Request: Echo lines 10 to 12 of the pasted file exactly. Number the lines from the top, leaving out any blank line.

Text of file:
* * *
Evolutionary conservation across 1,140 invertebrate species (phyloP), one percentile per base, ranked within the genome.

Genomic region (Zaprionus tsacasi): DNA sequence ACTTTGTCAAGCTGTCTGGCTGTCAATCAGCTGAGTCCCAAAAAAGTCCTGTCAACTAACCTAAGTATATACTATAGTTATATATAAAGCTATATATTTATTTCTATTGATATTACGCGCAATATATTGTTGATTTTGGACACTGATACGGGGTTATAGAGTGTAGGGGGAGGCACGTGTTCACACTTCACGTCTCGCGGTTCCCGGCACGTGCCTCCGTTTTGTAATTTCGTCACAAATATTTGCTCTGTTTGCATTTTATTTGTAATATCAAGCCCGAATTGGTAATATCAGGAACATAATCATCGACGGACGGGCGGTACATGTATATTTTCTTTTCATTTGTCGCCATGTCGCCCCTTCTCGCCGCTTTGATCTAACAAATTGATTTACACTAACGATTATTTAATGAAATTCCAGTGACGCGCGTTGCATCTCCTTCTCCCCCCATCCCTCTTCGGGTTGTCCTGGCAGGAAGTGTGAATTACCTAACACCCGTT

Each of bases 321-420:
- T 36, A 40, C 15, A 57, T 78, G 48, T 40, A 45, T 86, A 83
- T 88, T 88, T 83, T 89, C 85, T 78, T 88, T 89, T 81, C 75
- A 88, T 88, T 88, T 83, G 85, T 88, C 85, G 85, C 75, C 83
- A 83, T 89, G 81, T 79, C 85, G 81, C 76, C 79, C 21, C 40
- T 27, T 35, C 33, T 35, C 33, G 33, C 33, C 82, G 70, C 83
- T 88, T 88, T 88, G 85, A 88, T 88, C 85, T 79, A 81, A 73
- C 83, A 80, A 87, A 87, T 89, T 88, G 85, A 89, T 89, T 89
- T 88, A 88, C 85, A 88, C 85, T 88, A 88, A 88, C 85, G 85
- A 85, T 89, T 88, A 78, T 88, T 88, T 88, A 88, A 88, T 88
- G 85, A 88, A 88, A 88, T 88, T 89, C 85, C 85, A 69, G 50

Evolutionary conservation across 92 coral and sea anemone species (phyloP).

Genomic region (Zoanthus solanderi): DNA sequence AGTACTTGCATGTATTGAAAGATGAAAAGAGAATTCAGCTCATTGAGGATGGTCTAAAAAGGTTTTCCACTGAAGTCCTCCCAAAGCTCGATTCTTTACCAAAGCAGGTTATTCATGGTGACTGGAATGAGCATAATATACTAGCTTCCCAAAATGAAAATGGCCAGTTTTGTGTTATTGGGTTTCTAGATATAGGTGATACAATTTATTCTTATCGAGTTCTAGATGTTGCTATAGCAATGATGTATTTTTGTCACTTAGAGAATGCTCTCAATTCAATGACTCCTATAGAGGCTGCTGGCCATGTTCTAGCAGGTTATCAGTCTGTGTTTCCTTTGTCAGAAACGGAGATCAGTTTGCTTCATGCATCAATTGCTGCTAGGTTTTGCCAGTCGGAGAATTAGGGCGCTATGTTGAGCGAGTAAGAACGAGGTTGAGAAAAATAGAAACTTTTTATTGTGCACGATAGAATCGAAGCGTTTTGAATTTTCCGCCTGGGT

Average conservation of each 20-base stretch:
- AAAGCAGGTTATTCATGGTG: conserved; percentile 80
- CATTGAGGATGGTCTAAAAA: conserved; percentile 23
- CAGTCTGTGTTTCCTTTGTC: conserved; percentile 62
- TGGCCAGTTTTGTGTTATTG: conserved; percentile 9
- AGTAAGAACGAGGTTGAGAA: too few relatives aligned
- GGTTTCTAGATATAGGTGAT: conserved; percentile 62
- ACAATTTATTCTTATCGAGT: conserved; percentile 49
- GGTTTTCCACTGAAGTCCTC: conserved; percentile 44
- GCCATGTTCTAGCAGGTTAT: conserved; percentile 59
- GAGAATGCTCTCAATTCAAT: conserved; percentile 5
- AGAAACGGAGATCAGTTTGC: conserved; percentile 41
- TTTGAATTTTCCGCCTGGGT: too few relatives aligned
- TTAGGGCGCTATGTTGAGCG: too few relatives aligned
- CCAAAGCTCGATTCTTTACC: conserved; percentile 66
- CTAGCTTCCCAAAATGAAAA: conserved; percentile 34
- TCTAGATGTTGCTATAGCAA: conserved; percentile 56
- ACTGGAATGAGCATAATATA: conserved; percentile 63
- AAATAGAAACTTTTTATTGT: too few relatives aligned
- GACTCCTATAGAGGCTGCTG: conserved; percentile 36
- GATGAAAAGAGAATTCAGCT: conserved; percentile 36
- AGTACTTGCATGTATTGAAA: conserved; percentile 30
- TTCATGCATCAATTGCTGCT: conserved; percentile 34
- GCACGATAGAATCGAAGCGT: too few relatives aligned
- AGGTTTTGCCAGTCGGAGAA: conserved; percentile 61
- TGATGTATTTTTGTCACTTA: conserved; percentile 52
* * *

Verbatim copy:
- C 83, A 80, A 87, A 87, T 89, T 88, G 85, A 89, T 89, T 89
- T 88, A 88, C 85, A 88, C 85, T 88, A 88, A 88, C 85, G 85
- A 85, T 89, T 88, A 78, T 88, T 88, T 88, A 88, A 88, T 88